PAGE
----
Computer grid would reduce need to buy software
WEST LAFAYETTE, Ind. A system at Purdue University could help create a worldwide "computational grid" in which individual users no longer have to purchase software but are able to run programs remotely over the Internet.
The system is called the Purdue University Network Computing Hubs, or PUNCH, a network computer that provides access to programs from 16 universities, four research centers and six companies.
"We had a million hits the first half of last year, and we don't advertise," said Mark Lundstrom, a professor of electrical and computer engineering.
PUNCH is now primarily used by engineers who require highly specialized software for research and teaching. The software is not commercially available and is difficult to use and install. PUNCH not only makes the software accessible to the entire research community, it automatically enables computer users to run the software via their own computers through the World Wide Web.
"The software does not actually run on the users' computers, it runs on a server somewhere," said Nirav Kapadia, a senior research scientist responsible for developing the underlying software that makes PUNCH possible. "It enables whatever you are running on your server to interface with a distant computer."
The system has saved money for engineering students by eliminating the need to buy expensive software for certain courses.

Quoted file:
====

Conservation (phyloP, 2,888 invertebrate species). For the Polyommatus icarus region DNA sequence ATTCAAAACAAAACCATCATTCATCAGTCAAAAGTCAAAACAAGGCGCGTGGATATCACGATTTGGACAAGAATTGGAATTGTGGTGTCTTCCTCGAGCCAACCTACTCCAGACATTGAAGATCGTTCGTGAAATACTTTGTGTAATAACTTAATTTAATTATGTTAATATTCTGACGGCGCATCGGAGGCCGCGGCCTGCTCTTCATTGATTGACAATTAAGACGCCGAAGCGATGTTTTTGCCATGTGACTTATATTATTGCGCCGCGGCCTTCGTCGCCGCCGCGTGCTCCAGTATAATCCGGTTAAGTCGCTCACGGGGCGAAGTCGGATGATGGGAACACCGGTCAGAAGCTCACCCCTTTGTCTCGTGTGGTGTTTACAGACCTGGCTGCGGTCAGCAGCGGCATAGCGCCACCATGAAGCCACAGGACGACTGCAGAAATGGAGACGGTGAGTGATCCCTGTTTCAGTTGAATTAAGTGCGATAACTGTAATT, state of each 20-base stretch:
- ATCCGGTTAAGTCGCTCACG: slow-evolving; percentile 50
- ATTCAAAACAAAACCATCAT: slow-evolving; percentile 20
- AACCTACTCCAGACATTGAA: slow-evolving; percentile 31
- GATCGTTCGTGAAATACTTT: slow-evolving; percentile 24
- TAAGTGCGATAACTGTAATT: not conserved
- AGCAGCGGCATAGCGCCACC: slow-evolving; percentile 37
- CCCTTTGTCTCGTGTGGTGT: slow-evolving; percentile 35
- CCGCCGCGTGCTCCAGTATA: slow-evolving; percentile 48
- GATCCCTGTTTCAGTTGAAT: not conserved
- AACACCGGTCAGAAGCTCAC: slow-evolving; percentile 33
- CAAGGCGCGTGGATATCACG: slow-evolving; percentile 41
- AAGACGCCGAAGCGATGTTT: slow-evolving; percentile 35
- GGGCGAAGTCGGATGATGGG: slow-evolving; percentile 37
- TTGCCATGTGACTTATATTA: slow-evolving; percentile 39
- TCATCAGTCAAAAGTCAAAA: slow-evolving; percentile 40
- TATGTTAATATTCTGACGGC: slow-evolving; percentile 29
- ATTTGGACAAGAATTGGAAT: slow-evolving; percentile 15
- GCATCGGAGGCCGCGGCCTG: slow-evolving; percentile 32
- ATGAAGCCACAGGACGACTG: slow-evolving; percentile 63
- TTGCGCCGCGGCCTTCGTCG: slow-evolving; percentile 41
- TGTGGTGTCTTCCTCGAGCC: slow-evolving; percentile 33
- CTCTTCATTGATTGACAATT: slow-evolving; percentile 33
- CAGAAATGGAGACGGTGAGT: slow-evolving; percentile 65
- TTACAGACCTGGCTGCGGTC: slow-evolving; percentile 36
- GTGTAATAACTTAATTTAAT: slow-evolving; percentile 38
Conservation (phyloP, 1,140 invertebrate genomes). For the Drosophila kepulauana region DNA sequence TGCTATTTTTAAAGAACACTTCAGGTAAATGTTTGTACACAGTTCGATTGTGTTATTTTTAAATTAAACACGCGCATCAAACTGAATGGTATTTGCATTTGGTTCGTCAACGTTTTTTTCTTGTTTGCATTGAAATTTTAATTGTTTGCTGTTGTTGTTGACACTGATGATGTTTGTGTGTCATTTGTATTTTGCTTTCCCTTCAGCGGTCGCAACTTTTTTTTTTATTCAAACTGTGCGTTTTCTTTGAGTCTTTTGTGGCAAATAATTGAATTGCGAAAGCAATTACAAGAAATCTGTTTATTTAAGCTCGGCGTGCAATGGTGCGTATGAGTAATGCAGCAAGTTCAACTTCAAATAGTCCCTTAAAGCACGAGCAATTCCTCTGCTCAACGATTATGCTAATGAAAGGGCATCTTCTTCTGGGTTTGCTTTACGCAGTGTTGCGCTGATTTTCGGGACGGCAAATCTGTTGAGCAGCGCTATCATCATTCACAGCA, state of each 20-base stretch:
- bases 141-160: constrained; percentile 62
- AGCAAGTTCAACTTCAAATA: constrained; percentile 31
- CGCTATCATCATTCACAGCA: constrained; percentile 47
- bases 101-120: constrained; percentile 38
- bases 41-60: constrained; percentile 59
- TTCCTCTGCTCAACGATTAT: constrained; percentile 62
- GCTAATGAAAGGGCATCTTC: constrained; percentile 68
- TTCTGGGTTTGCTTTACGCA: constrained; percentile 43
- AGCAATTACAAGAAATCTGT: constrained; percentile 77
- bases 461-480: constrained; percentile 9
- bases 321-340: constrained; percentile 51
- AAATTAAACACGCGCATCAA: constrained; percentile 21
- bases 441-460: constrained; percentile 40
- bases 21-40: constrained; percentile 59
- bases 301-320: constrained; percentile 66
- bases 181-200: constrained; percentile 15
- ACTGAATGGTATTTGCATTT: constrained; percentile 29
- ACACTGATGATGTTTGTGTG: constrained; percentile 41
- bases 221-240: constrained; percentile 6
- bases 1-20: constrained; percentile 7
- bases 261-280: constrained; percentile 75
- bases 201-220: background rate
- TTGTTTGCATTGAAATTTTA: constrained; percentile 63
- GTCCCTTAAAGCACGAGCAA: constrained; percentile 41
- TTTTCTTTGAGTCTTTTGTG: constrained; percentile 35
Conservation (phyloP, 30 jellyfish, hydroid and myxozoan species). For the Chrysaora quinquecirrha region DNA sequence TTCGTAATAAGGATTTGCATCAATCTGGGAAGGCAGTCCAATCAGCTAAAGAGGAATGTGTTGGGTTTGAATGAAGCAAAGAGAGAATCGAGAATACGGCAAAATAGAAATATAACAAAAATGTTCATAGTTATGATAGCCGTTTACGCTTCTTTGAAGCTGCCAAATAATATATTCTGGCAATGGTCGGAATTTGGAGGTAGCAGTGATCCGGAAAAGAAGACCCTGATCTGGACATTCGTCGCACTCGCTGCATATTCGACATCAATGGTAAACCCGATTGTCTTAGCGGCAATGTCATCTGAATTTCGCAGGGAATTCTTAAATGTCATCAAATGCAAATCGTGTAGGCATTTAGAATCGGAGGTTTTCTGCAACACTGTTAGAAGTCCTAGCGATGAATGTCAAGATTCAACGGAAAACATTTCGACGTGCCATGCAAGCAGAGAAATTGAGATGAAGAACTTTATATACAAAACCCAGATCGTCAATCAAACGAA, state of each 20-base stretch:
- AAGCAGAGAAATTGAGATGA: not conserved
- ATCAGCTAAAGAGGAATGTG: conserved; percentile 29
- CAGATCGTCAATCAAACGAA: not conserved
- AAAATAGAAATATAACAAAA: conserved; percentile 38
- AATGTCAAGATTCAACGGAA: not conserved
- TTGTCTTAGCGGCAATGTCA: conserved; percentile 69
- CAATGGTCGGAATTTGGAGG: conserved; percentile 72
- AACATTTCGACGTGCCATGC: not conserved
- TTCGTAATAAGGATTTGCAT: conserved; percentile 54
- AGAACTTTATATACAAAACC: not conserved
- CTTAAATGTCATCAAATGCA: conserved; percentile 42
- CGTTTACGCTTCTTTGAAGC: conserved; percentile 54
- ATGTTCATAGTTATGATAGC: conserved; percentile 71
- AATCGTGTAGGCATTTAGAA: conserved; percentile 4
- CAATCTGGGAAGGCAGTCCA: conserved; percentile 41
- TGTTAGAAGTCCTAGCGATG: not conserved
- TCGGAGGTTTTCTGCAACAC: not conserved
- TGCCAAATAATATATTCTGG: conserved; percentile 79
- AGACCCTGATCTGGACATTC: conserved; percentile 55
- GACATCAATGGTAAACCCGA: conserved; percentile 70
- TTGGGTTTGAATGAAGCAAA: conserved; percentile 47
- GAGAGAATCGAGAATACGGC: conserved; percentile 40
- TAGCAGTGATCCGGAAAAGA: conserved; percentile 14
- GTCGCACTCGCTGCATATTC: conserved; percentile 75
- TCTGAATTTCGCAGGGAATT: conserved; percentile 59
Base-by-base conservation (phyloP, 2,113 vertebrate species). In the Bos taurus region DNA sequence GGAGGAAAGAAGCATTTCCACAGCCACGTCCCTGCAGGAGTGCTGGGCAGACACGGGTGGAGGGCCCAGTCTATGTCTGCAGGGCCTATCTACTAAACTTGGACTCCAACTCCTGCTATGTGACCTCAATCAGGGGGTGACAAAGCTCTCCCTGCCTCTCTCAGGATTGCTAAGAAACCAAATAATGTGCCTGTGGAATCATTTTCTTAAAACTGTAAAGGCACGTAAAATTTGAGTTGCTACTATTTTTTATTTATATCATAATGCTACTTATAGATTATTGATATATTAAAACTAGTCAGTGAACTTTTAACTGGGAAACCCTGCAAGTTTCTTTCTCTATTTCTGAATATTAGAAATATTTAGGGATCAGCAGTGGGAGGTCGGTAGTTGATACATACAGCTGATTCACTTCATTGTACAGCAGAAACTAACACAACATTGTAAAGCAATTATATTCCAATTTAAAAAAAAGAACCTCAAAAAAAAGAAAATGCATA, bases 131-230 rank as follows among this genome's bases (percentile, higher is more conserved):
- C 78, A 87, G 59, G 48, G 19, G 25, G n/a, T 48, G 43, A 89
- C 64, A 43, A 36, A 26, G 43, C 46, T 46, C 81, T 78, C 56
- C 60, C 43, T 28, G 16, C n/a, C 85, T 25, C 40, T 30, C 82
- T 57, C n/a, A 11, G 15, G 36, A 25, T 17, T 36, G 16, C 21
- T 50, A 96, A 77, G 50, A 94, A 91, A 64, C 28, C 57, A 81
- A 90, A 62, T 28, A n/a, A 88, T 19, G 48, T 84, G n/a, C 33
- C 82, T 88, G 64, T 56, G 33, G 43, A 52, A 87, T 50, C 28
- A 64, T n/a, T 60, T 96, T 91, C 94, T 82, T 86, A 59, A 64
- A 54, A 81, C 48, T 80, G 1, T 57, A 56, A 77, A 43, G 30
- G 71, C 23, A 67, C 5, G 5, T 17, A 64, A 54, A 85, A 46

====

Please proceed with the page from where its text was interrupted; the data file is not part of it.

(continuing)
"PUNCH is essentially a system that enables users throughout the country and the world to access our computer-based tools, and more importantly, to actually run them through their own computers," said Jose Fortes, a professor of electrical and computer engineering who worked with Kapadia to develop the system.
Although PUNCH is now dominated by engineering applications, in principle it could be used for a much broader range of software, including programs used for business and industry. Companies with offices in different states or countries would benefit from using such a hub to share expensive software.
"In the long run, I think a grid should serve all computing needs," Kapadia said. "For now, the research community provides a nice user base to test the ideas behind the grid. I see PUNCH as a prototype of a grid; its purpose is to allow us to learn what needs to go into building a large-scale infrastructure of this type. Personally, I would love to see PUNCH evolve into a commercial computational grid."
However, developing a commercial grid would pose challenges.
"The software vendors are going to have to sort out how to license and charge for this service because the implication is that people would not have to buy software," Lundstrom said.
The grid concept has recently been attracting more interest from corporate America.
"This has suddenly, within the last year or so, become a very hot field," Lundstrom said. "Companies called application service providers are beginning to jump into this. The advantage that we have is that we've been doing it for five years now. We've learned what it takes to make it work."